|Scientific Space Instrument Design
Mad Scientess Jane Expat
[Block diagram of a "generic" space instrument.]
I'm giving a talk next week* and I needed a block diagram of a generic spacecraft instrument. I made one many moons ago but it looks verry dated now and is also about 400x300 pixels and I can't find the original graphics program file. So I thought, I'll make myself a new one.
I'll probably talk about the slide it's on for a minute and a half, maybe two. I probably shouldn't have spent two hours on this. I'm now trying to justify the time spent to myself by sharing it with the internet. Hi, internet!
If you're wondering what this is, it shows how a set of sensors that measure physical parameters in space (on the right in green, labeled MAGOBS and MAGIBS) are connected to a spacecraft (on the left in gold). The physical parameter, in the case of these two sensors, is the ambient magnetic field.
The FEEs transform the physical parameters measured by the sensors into electrical signals.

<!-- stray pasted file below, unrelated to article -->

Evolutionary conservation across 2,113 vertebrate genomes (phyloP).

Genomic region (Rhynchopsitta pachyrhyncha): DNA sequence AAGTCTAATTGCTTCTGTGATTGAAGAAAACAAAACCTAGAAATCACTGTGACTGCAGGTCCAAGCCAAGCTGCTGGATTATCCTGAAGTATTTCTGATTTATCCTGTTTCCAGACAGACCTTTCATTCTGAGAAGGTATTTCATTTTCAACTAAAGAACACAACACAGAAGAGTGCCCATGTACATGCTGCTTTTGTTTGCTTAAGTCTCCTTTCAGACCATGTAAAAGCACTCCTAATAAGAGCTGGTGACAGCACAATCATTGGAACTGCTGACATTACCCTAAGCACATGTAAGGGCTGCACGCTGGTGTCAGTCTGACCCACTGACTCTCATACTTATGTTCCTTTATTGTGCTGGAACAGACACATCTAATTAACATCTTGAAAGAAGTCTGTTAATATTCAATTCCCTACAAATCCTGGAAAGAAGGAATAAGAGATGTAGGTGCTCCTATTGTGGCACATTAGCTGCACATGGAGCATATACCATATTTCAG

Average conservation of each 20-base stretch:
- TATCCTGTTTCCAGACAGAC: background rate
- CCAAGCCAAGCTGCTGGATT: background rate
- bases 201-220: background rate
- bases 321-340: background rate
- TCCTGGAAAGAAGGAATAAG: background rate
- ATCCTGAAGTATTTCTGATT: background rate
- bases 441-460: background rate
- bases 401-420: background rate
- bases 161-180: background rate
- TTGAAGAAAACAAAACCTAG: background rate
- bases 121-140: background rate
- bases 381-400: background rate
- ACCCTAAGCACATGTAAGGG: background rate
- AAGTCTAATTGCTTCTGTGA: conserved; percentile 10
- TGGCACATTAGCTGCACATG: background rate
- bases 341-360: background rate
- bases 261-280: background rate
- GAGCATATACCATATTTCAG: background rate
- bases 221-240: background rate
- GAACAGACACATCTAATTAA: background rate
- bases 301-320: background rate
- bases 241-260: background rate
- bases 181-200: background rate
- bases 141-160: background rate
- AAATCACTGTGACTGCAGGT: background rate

The ICU is the instrument control unit, which takes telecommands (TCs) and timing signals from the spacecraft and passes them to the sensors. It also takes the data passed back from the front-end electronics (FEEs) and turns it into nice telemetry packets (TMs) that the spacecraft can then package up and beam to Earth through its communications system.
The PCU is the power converter unit, which takes the standard voltage from the spacecraft (usually +28 Volts) and chops it up into secondary voltages that the instrument FEEs can use (e.g. +/- 1.5 Volts)
It all looks very simple, no? You wouldn't think this sort of thing would take a dozen years or so to implement and launch would you? Sadly, you would be wrong about that.
* And two the week after that. They are all different. Whyyyy did I think it would be a good idea to sign up to give a group meeting when I already knew I had another two talks to give? /o\
This entry was originally posted at http://nanila.dreamwidth.org/996062.html. The titration count is at .0 pKa.